• 2020-06-01

    The economy minister noted, “The first offering of the shares of state-owned enterprises in the stock exchange was announced today and the worth of offering is 165 trillion rials (about $3.9 billion), and two more offerings will be held in near future.” “Along with such government-owned companies, we also saw non-governmental organizations such as Shasta, whose initial public offering took place [on April 15], and the rest have announced both their readiness and their plans,” he added. 

  • 2020-06-01

    The head of an Iranian parliamentary committee has said 230 people were killed during the November protests triggered by a spike in petrol prices - the first time an official has given an overall death toll for the unrest. "During these events 230 people were killed, six of whom were official agents and security forces," Mojtaba Zolnour, head of the parliament's national security and foreign affairs committee, was quoted as saying by state news agency IRNA on Monday. "Twenty percent of them were forces keeping order and peace," he said, adding that they included "the police, security and intelligence forces, and the Basij" militia, some of which are not under government control and considered unofficial.

  • 2020-05-28

    Given that China’s oil demand has now recovered from the COVID-19 outbreak to even higher levels than before, Iran is operating at full tilt to optimise the oil available to key ally Beijing from any and all of its fields. Principally this involves optimising output from the cluster of supergiant fields in the West Karoun oil region, attempting to increase the average recovery rate from older fields, and pushing forward on production increases from fields shared with Iraq and Kuwait. All of this is geared to twin objectives: increasing Iran’s crude oil production to 5.7 million barrels per day (bpd) by the end of the sixth development plan (ending in 2021/22), and ensuring that it is able to provide China with the steady flow of oil that it requires.

  • 2020-05-14

    The history and historiography of Iranian socialism and communism are myriad, plurivocal, and inevitably contentious. Like almost all national histories of socialism, they abound in emancipatory horizons, tales of unstinting bravery, and the unflappable conviction that things might have been otherwise. The first stirrings of social democracy in cities such as Tabriz during the Constitutional Revolution (1905–11), the Soviet Republic of Gilan (1920–21), the creation of the Communist Party of Iran, the activities of the group of fifty-three, the establishment of the Tudeh (Masses) Party in the course of the Allied occupation (1941-1946), and the revolutionary guerrilla campaigns of the 1970s, stand among a multitude of examples. The scholarship collectively attests to the immense importance of socialist intellectuals, parties, organizations, and movements, as well as the role they played throughout twentieth-century Iran’s politics and history. These histories feature various casts of heroes, villains, and renegades. They are imbued with tragic pathos, sectarian polemics, and lost futures. They have been characterized by unparalleled courage, commitment, and sacrifice in the struggle for revolutionary transformation, democracy, and radical equality. Yet they have also fallen foul of dubious trade-offs, miscalculations, intra-organizational violence, and blunders, as well as the perennial challenge of survival in the face of implacable and brutal state repression—first under the Pahlavis and subsequently in the shadow of the Islamic Republic.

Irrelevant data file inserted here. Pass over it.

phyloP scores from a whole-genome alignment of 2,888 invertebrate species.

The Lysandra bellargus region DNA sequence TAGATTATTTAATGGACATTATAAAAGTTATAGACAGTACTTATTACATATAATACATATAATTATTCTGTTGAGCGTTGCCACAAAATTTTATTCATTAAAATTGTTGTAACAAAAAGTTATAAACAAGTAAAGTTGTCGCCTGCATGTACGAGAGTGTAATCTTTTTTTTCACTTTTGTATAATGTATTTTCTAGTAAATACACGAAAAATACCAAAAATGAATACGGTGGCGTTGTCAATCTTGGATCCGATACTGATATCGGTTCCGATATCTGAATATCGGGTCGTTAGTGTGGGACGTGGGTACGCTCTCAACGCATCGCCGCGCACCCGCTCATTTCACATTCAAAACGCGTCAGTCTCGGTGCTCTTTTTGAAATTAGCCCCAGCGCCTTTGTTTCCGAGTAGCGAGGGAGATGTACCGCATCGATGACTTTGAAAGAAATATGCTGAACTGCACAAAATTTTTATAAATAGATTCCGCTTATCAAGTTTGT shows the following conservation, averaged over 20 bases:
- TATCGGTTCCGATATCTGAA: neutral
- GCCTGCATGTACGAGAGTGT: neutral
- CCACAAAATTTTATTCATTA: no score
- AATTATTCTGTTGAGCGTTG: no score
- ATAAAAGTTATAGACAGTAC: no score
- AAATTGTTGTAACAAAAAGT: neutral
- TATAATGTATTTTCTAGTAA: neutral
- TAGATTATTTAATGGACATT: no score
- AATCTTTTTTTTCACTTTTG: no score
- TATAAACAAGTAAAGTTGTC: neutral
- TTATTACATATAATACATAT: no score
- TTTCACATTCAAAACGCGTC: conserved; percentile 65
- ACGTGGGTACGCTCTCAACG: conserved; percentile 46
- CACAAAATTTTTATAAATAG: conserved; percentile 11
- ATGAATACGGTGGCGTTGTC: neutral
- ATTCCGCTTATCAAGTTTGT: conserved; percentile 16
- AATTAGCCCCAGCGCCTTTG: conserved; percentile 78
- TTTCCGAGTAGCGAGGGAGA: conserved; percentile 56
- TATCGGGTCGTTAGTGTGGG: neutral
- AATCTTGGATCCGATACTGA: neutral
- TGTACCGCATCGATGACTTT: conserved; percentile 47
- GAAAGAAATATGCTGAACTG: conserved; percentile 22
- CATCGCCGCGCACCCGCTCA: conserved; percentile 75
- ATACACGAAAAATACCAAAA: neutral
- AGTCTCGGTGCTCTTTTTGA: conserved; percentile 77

• 2020-05-07

    Two months after the coronavirus pandemic broke out in Iran, we are seeing signs of a significant improvement for the total situation. The number of daily deaths has dropped below one hundred for a week in a row, the number of new COVID-19 cases has been on a continuous decline for more than three weeks, the restrictions are gradually being lifted and the streets are again vibrant. Iran’s success in combating the pandemic is the result of mobilizing all available governmental organizations and relying on its own know-how and industrial production. Alone and under the harshest sanctions seen in history, Iran has proven to be extremely effective, compared to the leading Western countries. In the face of global disasters and the vulnerability of civilians, it is traditionally common for nations to help one another, but recently we see something quite different from the U.S. regime. 

  • 2020-04-23

    In the past weeks, Iran has been pressing the international community for financial aid to help it deal with the spread of the coronavirus pandemic in the country. In March 2020 Iran appealed to the International Monetary Fund for a $5 billion emergency loan to fight the virus.  On April 7, Iranian Supreme Leader Ali Khamenei approved President Hassan Rouhani's request of a $1 billion withdrawal from the National Development Fund of Iran for the fight against the pandemic. The fund, established in 2011, holds Iran's foreign reserves estimated at approximately $90 billion, obtained from the country’s oil and gas exports.